Microkhan by Brendan I. Koerner

Biocontrolling Fire Ants

April 8th, 2009 · 3 Comments

phoridflyMicrokhan’s Sun Belt readers are likely all-too-familiar with the ravages of imported fire ants—especially if they’re in the business of providing us carnivorous Americans with our delicious, delicious burgers and tripe. Imported fire ants enjoy few victuals more than the flesh of a baby calf. As a result, the critters cost ranchers zillions every years.

The ants are thus a hot topic at this week’s TSCRA Convention, an annual pow-wow of Texan cattlemen. Those ranchers are being told that the solution is not more and better pesticides, but rather the humble phorid fly (pictured at right)—or, more precisely, a carefully bred species of phorid fly that will eat imported fire ants, and absolutely nothing else.

Here’s all you need to know about fire ants, phorid flies, and even armadillos, courtesty of the Brackenridge Field Laboratory. And while we’re on the topic of ants, you should spare a few moments for Carl Stephenson’s classic short story Leiningen versus the Ants. It’s the tale that made Microkhan want to become a writer in the first place.


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3 Comments so far ↓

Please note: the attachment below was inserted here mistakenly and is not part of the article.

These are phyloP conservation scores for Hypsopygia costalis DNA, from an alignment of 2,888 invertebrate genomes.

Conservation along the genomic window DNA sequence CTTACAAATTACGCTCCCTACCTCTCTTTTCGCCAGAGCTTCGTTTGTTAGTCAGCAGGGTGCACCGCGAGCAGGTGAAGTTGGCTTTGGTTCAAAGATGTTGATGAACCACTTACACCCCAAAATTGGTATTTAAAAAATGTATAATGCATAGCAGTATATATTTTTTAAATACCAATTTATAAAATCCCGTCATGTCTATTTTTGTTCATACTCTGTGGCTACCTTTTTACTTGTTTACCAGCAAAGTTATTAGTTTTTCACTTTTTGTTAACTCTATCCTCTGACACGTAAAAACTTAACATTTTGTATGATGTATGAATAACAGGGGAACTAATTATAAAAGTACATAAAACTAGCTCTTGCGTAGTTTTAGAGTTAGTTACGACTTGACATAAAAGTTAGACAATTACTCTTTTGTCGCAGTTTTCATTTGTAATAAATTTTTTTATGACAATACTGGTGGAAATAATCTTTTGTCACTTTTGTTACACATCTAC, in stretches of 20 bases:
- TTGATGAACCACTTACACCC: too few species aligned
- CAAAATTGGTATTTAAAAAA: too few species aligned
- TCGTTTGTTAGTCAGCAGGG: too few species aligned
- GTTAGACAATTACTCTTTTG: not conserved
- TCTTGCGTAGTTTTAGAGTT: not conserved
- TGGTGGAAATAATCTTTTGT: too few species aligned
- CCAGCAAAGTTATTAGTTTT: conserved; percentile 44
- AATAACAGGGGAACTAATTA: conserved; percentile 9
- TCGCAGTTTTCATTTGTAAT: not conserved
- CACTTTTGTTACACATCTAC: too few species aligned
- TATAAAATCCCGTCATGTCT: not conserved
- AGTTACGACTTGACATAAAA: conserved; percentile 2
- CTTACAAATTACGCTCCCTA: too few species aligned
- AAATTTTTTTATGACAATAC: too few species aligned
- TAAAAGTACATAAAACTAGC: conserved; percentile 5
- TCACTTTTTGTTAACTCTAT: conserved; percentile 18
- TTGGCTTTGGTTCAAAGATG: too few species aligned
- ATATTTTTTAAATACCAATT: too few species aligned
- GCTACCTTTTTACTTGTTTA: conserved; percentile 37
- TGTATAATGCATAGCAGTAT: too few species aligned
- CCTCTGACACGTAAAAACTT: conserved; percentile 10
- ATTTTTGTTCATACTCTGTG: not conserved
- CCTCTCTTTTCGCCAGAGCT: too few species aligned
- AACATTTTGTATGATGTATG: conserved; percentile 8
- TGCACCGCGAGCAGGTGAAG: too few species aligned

• Gramsci

    [writers of Macgyver nodding, teary-eyed, at your childhood inspiration]

  • Jordan

    Situations where we have tried to introduce a new species to bring down the population of another have been rather fraught with difficulty. Hopefully this will be more like using bacteriophages to get rid of bacterial infections rather than using mongoose to get rid of rats.

  • Brendan I. Koerner

    @Jordan: While writing this post, I kept on thinking about this classic exchange from “The Simpsons,” which takes place right after Springfield celebrates its invasion of pigeon-eating lizards:

    Skinner: Well, I was wrong. The lizards are a godsend.
    Lisa: But isn’t that a bit short-sighted? What happens when we’re overrun by lizards?
    Skinner: No problem. We simply release wave after wave of Chinese needle snakes. They’ll wipe out the lizards.
    Lisa: But aren’t the snakes even worse?
    Skinner: Yes, but we’re prepared for that. We’ve lined up a fabulous type of gorilla that thrives on snake meat.
    Lisa: But then we’re stuck with gorillas!
    Skinner: No, that’s the beautiful part. When wintertime rolls around, the gorillas simply freeze to death.

    Those poor gorillas…